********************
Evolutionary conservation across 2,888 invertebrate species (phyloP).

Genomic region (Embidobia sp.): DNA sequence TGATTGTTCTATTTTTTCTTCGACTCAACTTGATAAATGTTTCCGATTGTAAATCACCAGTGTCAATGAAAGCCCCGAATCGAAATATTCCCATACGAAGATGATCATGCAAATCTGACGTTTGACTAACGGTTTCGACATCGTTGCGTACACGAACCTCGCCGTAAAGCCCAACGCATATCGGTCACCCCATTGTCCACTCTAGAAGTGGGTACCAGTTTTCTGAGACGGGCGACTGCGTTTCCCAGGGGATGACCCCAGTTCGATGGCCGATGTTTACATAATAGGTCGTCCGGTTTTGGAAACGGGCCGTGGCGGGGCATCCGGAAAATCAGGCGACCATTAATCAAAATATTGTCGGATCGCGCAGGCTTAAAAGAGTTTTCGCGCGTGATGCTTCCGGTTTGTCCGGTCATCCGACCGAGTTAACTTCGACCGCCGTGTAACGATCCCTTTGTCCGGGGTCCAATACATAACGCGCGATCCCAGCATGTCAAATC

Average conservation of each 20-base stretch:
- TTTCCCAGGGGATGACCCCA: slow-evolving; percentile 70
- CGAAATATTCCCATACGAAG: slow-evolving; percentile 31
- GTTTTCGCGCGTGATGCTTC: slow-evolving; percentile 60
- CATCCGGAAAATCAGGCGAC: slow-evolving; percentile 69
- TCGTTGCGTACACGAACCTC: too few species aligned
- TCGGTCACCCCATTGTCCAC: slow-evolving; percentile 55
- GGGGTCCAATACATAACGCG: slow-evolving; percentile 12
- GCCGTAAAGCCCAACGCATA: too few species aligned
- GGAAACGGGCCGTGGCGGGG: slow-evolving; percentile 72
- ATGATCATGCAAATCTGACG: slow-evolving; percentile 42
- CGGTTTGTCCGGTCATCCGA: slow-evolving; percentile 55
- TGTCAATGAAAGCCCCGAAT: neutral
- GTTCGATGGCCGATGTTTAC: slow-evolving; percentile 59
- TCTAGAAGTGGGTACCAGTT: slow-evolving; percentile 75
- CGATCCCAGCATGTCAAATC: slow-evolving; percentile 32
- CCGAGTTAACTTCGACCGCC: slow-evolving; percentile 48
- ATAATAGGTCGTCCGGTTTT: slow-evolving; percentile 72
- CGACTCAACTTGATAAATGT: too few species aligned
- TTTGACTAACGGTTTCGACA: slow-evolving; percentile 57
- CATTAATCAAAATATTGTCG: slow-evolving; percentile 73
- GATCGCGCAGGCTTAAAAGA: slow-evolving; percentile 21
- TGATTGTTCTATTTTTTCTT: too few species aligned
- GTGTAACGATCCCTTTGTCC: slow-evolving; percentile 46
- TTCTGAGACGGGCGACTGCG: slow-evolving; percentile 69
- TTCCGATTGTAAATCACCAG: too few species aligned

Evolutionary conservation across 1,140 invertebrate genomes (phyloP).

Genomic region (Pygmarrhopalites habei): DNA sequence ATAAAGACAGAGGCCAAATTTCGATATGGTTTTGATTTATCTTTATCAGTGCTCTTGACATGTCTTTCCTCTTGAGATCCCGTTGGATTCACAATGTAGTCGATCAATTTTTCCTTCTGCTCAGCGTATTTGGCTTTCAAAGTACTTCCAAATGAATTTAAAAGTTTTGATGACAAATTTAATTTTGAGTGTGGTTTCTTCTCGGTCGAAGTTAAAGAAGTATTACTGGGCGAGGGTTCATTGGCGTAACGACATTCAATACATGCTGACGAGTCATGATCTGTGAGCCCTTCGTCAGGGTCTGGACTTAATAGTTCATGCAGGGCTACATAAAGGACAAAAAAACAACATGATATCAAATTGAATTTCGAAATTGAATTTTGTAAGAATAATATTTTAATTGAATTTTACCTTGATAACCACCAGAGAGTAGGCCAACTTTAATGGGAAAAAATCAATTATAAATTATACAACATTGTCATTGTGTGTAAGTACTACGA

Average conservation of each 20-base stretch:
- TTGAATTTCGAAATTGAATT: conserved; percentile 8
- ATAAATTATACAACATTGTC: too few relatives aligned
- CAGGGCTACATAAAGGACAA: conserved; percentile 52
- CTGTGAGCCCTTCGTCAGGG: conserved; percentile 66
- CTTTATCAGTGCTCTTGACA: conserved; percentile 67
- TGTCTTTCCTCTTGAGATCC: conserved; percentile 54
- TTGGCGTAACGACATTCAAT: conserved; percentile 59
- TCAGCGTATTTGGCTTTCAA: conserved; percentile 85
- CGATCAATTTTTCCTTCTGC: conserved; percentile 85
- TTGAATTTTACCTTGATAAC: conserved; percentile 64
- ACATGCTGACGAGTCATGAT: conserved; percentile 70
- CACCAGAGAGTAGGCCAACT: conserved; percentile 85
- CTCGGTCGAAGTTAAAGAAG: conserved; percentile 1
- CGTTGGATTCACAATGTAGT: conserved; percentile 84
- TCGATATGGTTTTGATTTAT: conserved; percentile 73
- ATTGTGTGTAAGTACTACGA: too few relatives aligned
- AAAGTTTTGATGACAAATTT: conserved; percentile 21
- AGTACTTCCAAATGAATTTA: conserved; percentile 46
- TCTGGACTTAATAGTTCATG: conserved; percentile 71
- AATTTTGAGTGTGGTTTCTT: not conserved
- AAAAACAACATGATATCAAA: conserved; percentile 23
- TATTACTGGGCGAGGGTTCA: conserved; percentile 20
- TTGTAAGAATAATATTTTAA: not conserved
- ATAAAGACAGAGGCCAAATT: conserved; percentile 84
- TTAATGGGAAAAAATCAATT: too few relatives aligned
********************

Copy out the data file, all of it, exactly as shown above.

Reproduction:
Evolutionary conservation across 2,888 invertebrate species (phyloP).

Genomic region (Embidobia sp.): DNA sequence TGATTGTTCTATTTTTTCTTCGACTCAACTTGATAAATGTTTCCGATTGTAAATCACCAGTGTCAATGAAAGCCCCGAATCGAAATATTCCCATACGAAGATGATCATGCAAATCTGACGTTTGACTAACGGTTTCGACATCGTTGCGTACACGAACCTCGCCGTAAAGCCCAACGCATATCGGTCACCCCATTGTCCACTCTAGAAGTGGGTACCAGTTTTCTGAGACGGGCGACTGCGTTTCCCAGGGGATGACCCCAGTTCGATGGCCGATGTTTACATAATAGGTCGTCCGGTTTTGGAAACGGGCCGTGGCGGGGCATCCGGAAAATCAGGCGACCATTAATCAAAATATTGTCGGATCGCGCAGGCTTAAAAGAGTTTTCGCGCGTGATGCTTCCGGTTTGTCCGGTCATCCGACCGAGTTAACTTCGACCGCCGTGTAACGATCCCTTTGTCCGGGGTCCAATACATAACGCGCGATCCCAGCATGTCAAATC

Average conservation of each 20-base stretch:
- TTTCCCAGGGGATGACCCCA: slow-evolving; percentile 70
- CGAAATATTCCCATACGAAG: slow-evolving; percentile 31
- GTTTTCGCGCGTGATGCTTC: slow-evolving; percentile 60
- CATCCGGAAAATCAGGCGAC: slow-evolving; percentile 69
- TCGTTGCGTACACGAACCTC: too few species aligned
- TCGGTCACCCCATTGTCCAC: slow-evolving; percentile 55
- GGGGTCCAATACATAACGCG: slow-evolving; percentile 12
- GCCGTAAAGCCCAACGCATA: too few species aligned
- GGAAACGGGCCGTGGCGGGG: slow-evolving; percentile 72
- ATGATCATGCAAATCTGACG: slow-evolving; percentile 42
- CGGTTTGTCCGGTCATCCGA: slow-evolving; percentile 55
- TGTCAATGAAAGCCCCGAAT: neutral
- GTTCGATGGCCGATGTTTAC: slow-evolving; percentile 59
- TCTAGAAGTGGGTACCAGTT: slow-evolving; percentile 75
- CGATCCCAGCATGTCAAATC: slow-evolving; percentile 32
- CCGAGTTAACTTCGACCGCC: slow-evolving; percentile 48
- ATAATAGGTCGTCCGGTTTT: slow-evolving; percentile 72
- CGACTCAACTTGATAAATGT: too few species aligned
- TTTGACTAACGGTTTCGACA: slow-evolving; percentile 57
- CATTAATCAAAATATTGTCG: slow-evolving; percentile 73
- GATCGCGCAGGCTTAAAAGA: slow-evolving; percentile 21
- TGATTGTTCTATTTTTTCTT: too few species aligned
- GTGTAACGATCCCTTTGTCC: slow-evolving; percentile 46
- TTCTGAGACGGGCGACTGCG: slow-evolving; percentile 69
- TTCCGATTGTAAATCACCAG: too few species aligned

Evolutionary conservation across 1,140 invertebrate genomes (phyloP).

Genomic region (Pygmarrhopalites habei): DNA sequence ATAAAGACAGAGGCCAAATTTCGATATGGTTTTGATTTATCTTTATCAGTGCTCTTGACATGTCTTTCCTCTTGAGATCCCGTTGGATTCACAATGTAGTCGATCAATTTTTCCTTCTGCTCAGCGTATTTGGCTTTCAAAGTACTTCCAAATGAATTTAAAAGTTTTGATGACAAATTTAATTTTGAGTGTGGTTTCTTCTCGGTCGAAGTTAAAGAAGTATTACTGGGCGAGGGTTCATTGGCGTAACGACATTCAATACATGCTGACGAGTCATGATCTGTGAGCCCTTCGTCAGGGTCTGGACTTAATAGTTCATGCAGGGCTACATAAAGGACAAAAAAACAACATGATATCAAATTGAATTTCGAAATTGAATTTTGTAAGAATAATATTTTAATTGAATTTTACCTTGATAACCACCAGAGAGTAGGCCAACTTTAATGGGAAAAAATCAATTATAAATTATACAACATTGTCATTGTGTGTAAGTACTACGA

Average conservation of each 20-base stretch:
- TTGAATTTCGAAATTGAATT: conserved; percentile 8
- ATAAATTATACAACATTGTC: too few relatives aligned
- CAGGGCTACATAAAGGACAA: conserved; percentile 52
- CTGTGAGCCCTTCGTCAGGG: conserved; percentile 66
- CTTTATCAGTGCTCTTGACA: conserved; percentile 67
- TGTCTTTCCTCTTGAGATCC: conserved; percentile 54
- TTGGCGTAACGACATTCAAT: conserved; percentile 59
- TCAGCGTATTTGGCTTTCAA: conserved; percentile 85
- CGATCAATTTTTCCTTCTGC: conserved; percentile 85
- TTGAATTTTACCTTGATAAC: conserved; percentile 64
- ACATGCTGACGAGTCATGAT: conserved; percentile 70
- CACCAGAGAGTAGGCCAACT: conserved; percentile 85
- CTCGGTCGAAGTTAAAGAAG: conserved; percentile 1
- CGTTGGATTCACAATGTAGT: conserved; percentile 84
- TCGATATGGTTTTGATTTAT: conserved; percentile 73
- ATTGTGTGTAAGTACTACGA: too few relatives aligned
- AAAGTTTTGATGACAAATTT: conserved; percentile 21
- AGTACTTCCAAATGAATTTA: conserved; percentile 46
- TCTGGACTTAATAGTTCATG: conserved; percentile 71
- AATTTTGAGTGTGGTTTCTT: not conserved
- AAAAACAACATGATATCAAA: conserved; percentile 23
- TATTACTGGGCGAGGGTTCA: conserved; percentile 20
- TTGTAAGAATAATATTTTAA: not conserved
- ATAAAGACAGAGGCCAAATT: conserved; percentile 84
- TTAATGGGAAAAAATCAATT: too few relatives aligned